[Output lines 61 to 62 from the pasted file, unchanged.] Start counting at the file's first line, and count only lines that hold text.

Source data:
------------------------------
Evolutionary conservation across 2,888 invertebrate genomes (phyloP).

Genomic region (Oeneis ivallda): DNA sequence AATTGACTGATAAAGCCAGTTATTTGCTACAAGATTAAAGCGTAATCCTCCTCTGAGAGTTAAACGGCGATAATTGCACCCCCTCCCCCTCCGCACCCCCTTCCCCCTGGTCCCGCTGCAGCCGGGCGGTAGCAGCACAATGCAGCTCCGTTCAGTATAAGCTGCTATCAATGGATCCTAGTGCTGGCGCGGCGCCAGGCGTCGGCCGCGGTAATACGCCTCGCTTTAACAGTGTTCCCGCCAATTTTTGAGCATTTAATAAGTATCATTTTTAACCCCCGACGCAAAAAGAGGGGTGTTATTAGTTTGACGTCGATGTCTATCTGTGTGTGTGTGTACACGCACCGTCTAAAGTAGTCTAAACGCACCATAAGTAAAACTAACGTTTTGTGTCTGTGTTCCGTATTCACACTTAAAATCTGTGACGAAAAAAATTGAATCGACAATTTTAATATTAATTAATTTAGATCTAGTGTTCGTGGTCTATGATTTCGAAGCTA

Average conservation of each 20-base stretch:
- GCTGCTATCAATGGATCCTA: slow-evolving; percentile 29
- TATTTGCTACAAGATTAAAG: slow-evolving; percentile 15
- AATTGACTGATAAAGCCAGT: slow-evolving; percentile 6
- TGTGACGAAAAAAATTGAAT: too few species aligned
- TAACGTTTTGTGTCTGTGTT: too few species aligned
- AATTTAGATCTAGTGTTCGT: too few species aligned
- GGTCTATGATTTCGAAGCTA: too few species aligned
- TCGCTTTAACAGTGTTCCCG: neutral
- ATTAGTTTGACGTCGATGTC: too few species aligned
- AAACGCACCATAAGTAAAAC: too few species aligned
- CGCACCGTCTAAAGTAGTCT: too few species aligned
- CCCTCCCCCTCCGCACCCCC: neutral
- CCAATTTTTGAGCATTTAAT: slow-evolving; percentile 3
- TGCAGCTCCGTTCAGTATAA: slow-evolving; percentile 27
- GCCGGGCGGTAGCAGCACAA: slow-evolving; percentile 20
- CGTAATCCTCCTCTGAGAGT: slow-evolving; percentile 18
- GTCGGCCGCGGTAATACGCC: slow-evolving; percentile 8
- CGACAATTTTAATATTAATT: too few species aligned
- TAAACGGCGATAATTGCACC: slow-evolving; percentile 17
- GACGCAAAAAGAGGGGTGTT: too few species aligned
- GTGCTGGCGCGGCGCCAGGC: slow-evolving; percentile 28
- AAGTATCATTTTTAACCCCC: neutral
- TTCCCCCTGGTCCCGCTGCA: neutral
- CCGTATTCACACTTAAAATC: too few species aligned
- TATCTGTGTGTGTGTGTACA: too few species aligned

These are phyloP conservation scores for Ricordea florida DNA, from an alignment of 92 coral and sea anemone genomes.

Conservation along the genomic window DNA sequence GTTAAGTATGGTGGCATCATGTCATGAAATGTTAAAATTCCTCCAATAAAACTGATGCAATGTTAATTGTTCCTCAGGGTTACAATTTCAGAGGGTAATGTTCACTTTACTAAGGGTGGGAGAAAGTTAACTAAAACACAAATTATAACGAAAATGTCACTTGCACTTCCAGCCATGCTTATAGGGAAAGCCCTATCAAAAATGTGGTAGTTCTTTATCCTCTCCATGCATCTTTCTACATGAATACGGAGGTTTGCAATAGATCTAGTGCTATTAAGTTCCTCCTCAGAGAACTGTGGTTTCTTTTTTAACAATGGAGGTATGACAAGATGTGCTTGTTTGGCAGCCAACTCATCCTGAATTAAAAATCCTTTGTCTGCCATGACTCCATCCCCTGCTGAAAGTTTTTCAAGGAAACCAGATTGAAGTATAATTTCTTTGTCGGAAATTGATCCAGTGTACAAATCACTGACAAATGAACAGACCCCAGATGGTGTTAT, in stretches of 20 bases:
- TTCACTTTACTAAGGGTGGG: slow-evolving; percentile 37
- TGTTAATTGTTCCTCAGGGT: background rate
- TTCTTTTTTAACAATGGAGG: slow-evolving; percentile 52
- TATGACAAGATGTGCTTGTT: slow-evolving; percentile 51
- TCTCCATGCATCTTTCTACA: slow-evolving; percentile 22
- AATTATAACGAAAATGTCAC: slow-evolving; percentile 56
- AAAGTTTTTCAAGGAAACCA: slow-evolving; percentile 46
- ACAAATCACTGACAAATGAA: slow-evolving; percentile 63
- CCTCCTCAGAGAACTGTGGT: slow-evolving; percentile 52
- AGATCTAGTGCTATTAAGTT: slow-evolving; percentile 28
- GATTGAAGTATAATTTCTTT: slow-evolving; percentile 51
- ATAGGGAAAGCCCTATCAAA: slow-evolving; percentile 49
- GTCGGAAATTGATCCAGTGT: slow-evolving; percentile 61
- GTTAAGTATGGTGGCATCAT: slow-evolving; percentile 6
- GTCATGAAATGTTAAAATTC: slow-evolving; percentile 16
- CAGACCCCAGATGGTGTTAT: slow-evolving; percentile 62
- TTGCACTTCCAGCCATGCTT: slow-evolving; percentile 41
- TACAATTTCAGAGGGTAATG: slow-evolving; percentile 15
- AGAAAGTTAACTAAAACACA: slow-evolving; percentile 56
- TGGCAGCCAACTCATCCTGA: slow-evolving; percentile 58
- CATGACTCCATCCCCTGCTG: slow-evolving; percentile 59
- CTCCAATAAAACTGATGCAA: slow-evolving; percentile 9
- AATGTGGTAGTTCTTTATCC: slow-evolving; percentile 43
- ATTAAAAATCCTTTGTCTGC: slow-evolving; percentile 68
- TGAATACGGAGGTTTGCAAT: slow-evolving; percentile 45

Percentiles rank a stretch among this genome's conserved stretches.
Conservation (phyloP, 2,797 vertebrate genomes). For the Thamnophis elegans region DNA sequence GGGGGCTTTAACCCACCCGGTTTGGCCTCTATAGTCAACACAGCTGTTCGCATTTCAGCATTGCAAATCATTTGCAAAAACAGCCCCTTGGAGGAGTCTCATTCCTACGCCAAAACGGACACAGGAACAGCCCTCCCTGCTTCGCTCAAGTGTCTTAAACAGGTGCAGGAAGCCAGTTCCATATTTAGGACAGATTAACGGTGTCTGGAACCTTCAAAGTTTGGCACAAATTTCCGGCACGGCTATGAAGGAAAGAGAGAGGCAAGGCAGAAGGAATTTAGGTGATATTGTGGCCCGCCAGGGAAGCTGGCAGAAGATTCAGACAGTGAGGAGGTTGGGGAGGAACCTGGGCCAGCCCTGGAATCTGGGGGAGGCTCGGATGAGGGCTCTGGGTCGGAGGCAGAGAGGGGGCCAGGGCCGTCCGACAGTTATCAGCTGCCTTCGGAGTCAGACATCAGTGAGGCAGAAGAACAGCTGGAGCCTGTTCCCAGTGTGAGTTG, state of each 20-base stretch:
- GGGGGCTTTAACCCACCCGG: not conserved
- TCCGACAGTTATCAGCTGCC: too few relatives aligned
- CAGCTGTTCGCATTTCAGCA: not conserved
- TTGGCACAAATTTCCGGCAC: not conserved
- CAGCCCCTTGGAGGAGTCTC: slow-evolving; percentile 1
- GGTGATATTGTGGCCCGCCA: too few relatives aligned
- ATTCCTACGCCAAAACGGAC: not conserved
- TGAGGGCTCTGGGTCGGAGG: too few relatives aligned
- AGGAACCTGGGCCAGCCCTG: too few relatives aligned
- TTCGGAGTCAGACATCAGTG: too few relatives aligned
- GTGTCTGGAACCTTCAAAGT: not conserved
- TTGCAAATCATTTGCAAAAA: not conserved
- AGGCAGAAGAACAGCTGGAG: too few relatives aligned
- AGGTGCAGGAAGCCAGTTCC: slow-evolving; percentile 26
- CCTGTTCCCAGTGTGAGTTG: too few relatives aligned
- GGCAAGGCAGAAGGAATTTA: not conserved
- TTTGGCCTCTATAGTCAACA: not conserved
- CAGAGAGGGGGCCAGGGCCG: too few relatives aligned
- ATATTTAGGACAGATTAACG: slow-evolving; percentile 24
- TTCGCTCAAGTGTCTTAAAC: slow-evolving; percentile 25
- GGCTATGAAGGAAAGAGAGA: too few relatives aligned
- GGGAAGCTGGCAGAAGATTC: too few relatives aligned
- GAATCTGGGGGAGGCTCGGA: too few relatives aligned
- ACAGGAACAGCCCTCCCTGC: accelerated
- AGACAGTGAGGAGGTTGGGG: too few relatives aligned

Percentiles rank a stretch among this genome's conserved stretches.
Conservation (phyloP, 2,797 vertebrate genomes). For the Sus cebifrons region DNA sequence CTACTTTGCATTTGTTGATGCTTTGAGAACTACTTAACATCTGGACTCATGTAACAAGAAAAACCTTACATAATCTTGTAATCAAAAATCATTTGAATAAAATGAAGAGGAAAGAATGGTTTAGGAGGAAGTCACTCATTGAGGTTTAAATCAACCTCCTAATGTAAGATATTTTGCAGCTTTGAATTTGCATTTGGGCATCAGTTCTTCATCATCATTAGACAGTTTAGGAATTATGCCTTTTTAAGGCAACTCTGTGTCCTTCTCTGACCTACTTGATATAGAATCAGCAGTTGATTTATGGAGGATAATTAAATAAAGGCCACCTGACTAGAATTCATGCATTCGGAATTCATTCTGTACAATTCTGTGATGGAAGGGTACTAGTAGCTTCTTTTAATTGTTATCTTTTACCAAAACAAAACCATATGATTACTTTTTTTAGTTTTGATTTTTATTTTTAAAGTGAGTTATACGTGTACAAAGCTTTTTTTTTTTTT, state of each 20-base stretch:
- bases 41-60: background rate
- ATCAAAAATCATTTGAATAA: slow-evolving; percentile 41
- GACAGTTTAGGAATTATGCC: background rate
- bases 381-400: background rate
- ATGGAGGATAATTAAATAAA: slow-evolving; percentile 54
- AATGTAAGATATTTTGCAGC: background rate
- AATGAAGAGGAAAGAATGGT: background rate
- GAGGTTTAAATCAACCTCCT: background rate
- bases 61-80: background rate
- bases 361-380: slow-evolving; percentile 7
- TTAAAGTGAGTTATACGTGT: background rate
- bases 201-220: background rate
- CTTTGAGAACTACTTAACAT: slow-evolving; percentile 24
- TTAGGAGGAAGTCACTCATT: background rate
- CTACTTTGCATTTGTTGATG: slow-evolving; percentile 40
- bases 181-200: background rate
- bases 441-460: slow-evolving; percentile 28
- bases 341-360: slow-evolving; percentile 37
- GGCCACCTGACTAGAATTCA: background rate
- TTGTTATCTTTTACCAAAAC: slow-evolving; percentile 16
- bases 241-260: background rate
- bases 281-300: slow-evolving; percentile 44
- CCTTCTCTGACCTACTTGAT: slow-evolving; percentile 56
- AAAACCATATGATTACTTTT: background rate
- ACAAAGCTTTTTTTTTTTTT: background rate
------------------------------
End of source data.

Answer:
- TTGGCACAAATTTCCGGCAC: not conserved
- CAGCCCCTTGGAGGAGTCTC: slow-evolving; percentile 1